2 Kings 6:1-7

The above-mentioned passage recounts the story of Elisha causing an iron axe head to float. Some readers may find this story perplexing. Certainly this story demonstrates God's power, God's provision, and God's care for those who serve Him. But this miracle seems very uncharacteristic. Why should God provide in such a spectacular way, when typically He works much more subtly (though no less effectively)?

The key to understanding God's actions may be found in Jesus' comprehensive characterization of the Old Testament in John 5:39: "Search the Scriptures ; for in them you think you have eternal life: and these very Scriptures testify of Me." The Old Testament Scriptures are illuminated when they are considered in the light of the coming Savior and Redeemer.

But what does a floating axe head have to do with the Gospel of Jesus Christ? At first sight, nothing -- but upon closer inspection, many significant points of contact show up.

In some respects, the prophets son is representative of Everyman. The  situation graphically illustrates our own fallen state. He was working and sweating to build a place for himself (and others) to live. Now as a result of the curse of Adam, we all must provide for ourselves through hard labor by the sweat of our brow. We perform our work through the strength of bodies and minds whose corrupted nature was passed down to us from Adam.

As we live under the effects of the curse, performing the labor which falls to our lot as a result of Adam's sin, we unavoidably commit sin. Even if we admit the Law of God is good, even if we commit ourselves to obeying God and keeping His commandments, still because of the weakness (sarx) of our fleshly nature we cannot avoid slipping (Romans 7:14-24). Just as the axe handle could not keep hold on the axe head, so the Law, weakened by the flesh, is unable to keep us from falling/failing. And just as the axe head was heavy, hardened iron, so our heavy sinful (satanic) natures are hardened and absolutely foreign to the grace of God.

When the prophet's axe head fell in the water, what was the result? The axe head was irretrievably lost. What's more, the son incurred a debt beyond his ability to repay. Now when we sin, what is the result? It is spiritual death , meaning that we are lost and bound for eternal separation from the light and presence of God. Furthermore, the sins we commit confirms our hopeless indebtedness to the lord of death, namely the Devil. For when we sin, the Devil has a valid accusation to lodge against us, and so he can justifiably lay claim to our souls. Not only our souls, but our bodies are also condemned to die. We toil, we grow old, and we die, and the Devil can rightfully lay claim to our bodies, corrupted as they are by sin. Our bodies, like the axe head, are destined to be buried and lost without hope of recovery.

But wait! Who can save us from this body of sin and death? The Apostle Paul's triumphant cry echos through the ages, bursting from the lips of the redeemed: "Thanks be to God, through Jesus Christ our Lord! " (Romans 7:25) It is truly remarkable, and certainly beyond coincidence, that this same redemption is reflected in the account of 2 Kings. The axe head was resurrected when Elisha threw a stick into the water. This recalls many instances when Moses used a stick or staff to work miracles, especially the instance in Exodus chapter 15 where Moses cast a stick into the bitter springs of Marah, making the water drinkable. It may be understood upon reflection that the stick or staff in all of these cases is consistently representative of the Lord Jesus Christ. The thrown stick proceeded from the right hand of Elisha, just as the Lord Jesus proceeded from the right hand of the Father. The stick or staff is a symbol of power and authority, just as all authority in heaven and on earth has been given to the Lord Jesus. The wooden stick reminds us of the means by which the Lord Jesus gained His authority, namely, through His death on the wooden Cross (interestingly, the Hebrew word for "stick" is the same word translated "gallows" in the book of Esther, e.g. Esther 5:14). Finally, the wooden stick was thrown into the water, just as Jesus tasted death for us, in order that we might be resurrected to new life. The resurrection provided for us through Jesus Christ has both spiritual and physical aspects -- for just as spiritually we are resurrected from sin and rescued from darkness into light, so our bodies will be resurrected as transformed, spiritual bodies, like unto the resurrection body of Jesus Christ.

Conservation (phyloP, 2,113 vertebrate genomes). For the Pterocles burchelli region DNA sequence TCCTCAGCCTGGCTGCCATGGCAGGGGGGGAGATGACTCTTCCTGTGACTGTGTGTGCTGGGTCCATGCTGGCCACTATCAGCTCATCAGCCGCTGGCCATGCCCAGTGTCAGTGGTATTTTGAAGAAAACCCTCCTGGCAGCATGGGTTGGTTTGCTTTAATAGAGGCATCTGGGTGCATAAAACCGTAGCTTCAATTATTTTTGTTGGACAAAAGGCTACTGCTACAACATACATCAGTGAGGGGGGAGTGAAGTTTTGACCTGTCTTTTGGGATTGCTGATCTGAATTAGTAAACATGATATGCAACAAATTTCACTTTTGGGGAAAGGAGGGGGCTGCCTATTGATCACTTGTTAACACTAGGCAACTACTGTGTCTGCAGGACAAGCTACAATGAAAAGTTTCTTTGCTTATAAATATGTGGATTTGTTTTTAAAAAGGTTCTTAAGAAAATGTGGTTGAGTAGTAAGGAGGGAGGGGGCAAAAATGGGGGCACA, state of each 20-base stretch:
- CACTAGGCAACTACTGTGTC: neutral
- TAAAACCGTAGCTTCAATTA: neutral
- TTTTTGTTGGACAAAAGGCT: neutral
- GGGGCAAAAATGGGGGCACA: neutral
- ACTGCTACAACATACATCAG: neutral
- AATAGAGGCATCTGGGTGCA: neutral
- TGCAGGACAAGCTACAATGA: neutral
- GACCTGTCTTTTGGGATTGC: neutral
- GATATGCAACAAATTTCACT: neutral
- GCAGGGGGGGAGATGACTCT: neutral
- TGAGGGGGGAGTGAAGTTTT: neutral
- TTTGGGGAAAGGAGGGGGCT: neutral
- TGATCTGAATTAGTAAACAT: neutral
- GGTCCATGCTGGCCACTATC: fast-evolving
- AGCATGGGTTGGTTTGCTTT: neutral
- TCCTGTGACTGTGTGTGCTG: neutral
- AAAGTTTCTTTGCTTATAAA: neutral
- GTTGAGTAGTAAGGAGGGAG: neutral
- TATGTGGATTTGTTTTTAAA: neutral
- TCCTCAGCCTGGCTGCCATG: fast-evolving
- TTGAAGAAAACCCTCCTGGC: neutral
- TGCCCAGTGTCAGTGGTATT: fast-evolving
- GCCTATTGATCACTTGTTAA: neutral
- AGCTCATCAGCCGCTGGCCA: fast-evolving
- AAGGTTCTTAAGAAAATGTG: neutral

So, this is yet another instance where the essence of the Gospel has been embedded within an Old Testament account. May Christians everywhere recognize with new clarity and focus that THIS is God's fundamental purpose for the Old Testament, namely to bear witness to the Gospel of Christ in its many aspects. Certainly this was the New Testament view: for whenever the word "scripture" or "scriptures" is used in the New Testament, it refers to an instance or episode where the Old Testament confirms that Jesus is the Christ. And there are many more such instances, the apostle Paul for one often spent days showing, through the Scriptures, that Jesus is the Christ. Finally, we must realize that God continues to place within our lives circumstances and incidents to deal with, so just let Him be God and look for Him in every situation. Then thank Him for coming through for you. 
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